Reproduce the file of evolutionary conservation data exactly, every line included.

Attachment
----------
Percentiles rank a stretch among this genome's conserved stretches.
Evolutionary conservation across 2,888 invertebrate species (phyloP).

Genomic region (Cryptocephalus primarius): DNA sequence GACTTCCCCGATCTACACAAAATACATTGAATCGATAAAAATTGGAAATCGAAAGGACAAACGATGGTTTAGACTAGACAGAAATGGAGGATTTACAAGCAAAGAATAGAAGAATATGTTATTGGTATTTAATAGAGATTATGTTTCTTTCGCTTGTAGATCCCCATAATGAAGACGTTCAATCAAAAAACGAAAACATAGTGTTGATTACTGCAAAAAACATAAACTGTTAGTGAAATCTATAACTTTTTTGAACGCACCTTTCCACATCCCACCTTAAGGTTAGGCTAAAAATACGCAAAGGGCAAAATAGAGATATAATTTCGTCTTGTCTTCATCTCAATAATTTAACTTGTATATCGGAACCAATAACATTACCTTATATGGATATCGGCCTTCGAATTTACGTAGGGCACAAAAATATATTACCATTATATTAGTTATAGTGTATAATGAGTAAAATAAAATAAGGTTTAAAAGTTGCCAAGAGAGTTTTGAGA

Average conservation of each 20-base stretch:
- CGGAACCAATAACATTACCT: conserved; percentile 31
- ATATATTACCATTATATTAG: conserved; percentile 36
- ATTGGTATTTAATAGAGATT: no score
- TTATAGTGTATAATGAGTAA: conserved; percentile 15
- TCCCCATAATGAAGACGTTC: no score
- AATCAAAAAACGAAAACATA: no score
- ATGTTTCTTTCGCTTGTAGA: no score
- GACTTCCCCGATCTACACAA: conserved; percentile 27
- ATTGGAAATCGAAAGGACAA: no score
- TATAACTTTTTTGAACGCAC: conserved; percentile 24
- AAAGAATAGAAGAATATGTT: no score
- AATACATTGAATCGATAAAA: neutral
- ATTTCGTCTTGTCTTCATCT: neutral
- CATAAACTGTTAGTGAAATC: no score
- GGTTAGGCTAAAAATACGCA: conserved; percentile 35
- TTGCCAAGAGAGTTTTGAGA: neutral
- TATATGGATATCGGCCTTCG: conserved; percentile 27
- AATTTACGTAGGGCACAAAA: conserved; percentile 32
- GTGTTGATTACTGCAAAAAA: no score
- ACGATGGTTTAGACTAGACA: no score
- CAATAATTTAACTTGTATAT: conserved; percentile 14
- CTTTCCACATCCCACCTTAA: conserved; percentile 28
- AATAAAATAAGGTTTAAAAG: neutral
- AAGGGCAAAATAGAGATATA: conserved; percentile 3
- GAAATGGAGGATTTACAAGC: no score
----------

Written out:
Percentiles rank a stretch among this genome's conserved stretches.
Evolutionary conservation across 2,888 invertebrate species (phyloP).

Genomic region (Cryptocephalus primarius): DNA sequence GACTTCCCCGATCTACACAAAATACATTGAATCGATAAAAATTGGAAATCGAAAGGACAAACGATGGTTTAGACTAGACAGAAATGGAGGATTTACAAGCAAAGAATAGAAGAATATGTTATTGGTATTTAATAGAGATTATGTTTCTTTCGCTTGTAGATCCCCATAATGAAGACGTTCAATCAAAAAACGAAAACATAGTGTTGATTACTGCAAAAAACATAAACTGTTAGTGAAATCTATAACTTTTTTGAACGCACCTTTCCACATCCCACCTTAAGGTTAGGCTAAAAATACGCAAAGGGCAAAATAGAGATATAATTTCGTCTTGTCTTCATCTCAATAATTTAACTTGTATATCGGAACCAATAACATTACCTTATATGGATATCGGCCTTCGAATTTACGTAGGGCACAAAAATATATTACCATTATATTAGTTATAGTGTATAATGAGTAAAATAAAATAAGGTTTAAAAGTTGCCAAGAGAGTTTTGAGA

Average conservation of each 20-base stretch:
- CGGAACCAATAACATTACCT: conserved; percentile 31
- ATATATTACCATTATATTAG: conserved; percentile 36
- ATTGGTATTTAATAGAGATT: no score
- TTATAGTGTATAATGAGTAA: conserved; percentile 15
- TCCCCATAATGAAGACGTTC: no score
- AATCAAAAAACGAAAACATA: no score
- ATGTTTCTTTCGCTTGTAGA: no score
- GACTTCCCCGATCTACACAA: conserved; percentile 27
- ATTGGAAATCGAAAGGACAA: no score
- TATAACTTTTTTGAACGCAC: conserved; percentile 24
- AAAGAATAGAAGAATATGTT: no score
- AATACATTGAATCGATAAAA: neutral
- ATTTCGTCTTGTCTTCATCT: neutral
- CATAAACTGTTAGTGAAATC: no score
- GGTTAGGCTAAAAATACGCA: conserved; percentile 35
- TTGCCAAGAGAGTTTTGAGA: neutral
- TATATGGATATCGGCCTTCG: conserved; percentile 27
- AATTTACGTAGGGCACAAAA: conserved; percentile 32
- GTGTTGATTACTGCAAAAAA: no score
- ACGATGGTTTAGACTAGACA: no score
- CAATAATTTAACTTGTATAT: conserved; percentile 14
- CTTTCCACATCCCACCTTAA: conserved; percentile 28
- AATAAAATAAGGTTTAAAAG: neutral
- AAGGGCAAAATAGAGATATA: conserved; percentile 3
- GAAATGGAGGATTTACAAGC: no score